Defect Classification Using Machine Vision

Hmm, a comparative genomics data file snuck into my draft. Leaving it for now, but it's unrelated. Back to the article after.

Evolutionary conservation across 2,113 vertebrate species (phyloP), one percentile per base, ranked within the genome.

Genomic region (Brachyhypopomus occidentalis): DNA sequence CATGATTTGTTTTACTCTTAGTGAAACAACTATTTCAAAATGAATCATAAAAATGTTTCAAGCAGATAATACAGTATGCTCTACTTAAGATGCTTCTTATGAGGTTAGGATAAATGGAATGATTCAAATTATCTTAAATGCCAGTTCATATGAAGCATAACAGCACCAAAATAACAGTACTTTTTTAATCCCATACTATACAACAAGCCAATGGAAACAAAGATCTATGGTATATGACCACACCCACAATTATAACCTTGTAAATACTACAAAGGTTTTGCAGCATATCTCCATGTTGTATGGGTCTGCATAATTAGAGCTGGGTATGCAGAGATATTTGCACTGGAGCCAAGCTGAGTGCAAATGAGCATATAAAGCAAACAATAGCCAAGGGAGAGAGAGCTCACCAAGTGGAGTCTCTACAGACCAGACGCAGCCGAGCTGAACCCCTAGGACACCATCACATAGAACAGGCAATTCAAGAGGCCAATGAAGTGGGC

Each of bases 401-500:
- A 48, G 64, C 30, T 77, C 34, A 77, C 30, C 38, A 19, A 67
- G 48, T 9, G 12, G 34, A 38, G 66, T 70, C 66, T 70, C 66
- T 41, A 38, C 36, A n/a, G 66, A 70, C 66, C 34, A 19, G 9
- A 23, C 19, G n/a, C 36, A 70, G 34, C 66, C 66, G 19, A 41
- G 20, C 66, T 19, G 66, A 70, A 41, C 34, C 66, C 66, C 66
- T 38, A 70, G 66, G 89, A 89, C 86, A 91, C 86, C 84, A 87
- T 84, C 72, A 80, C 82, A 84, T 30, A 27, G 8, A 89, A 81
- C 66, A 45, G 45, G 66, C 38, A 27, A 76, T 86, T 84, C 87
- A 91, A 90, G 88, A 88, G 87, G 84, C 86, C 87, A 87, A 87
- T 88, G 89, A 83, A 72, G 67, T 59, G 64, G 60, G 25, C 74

With the significant investments that companies make in new manufacturing technology and processes, defect detection and classification are critical. Many of these companies are creating products used in vehicles, medical devices, and safety tools, requiring a high degree of quality and reliability. By identifying and correcting problems early, businesses accelerate return on investment and increase manufacturing productivity. Yet many manufacturers rely on manual visual defect classification, which can be slow, labor-intensive, inconsistent, and often inaccurate, resulting in higher costs. Moreover, perceiving certain defects through manual visual inspections is beyond the ability of humans. Highly sensitive automated defect classification (ADC) using machine vision (MV) and machine learning (ML) can increase early defect detection and improve classification accuracy and consistency. This allows factories to rapidly identify and correct defects to maximize machine capacity and process high-quality products. At Intel, we use MV and ML in a variety of manufacturing use cases, some of which are quite complex. During fabrication, we collect images from multiple channels and compute thousands of features ranging from standard shape descriptors to sophisticated informative pattern attributes that are used not just for defect classification, but also to provide insights into mechanisms generating specific defect modes. The high-volume ADC solution we developed for wafer fabrication uses Intel® Xeon® processors and has resulted in greater accuracy with a larger number of classification types. We also use MV and ML to repurpose existing images and identify defects in our assembly and test factories. Our ADC solution has delivered the following benefits at a scale and level of accuracy that we could not have achieved even with the most experienced technicians: faster insights into manufacturing process health, quicker identification of root causes for specific issues, and greater improvement in yield. We are now able to measure and classify most of the wafers that Intel’s factories produce with a higher degree of accuracy, without increasing our total cost of ownership (TCO) or requiring specialized skills and training.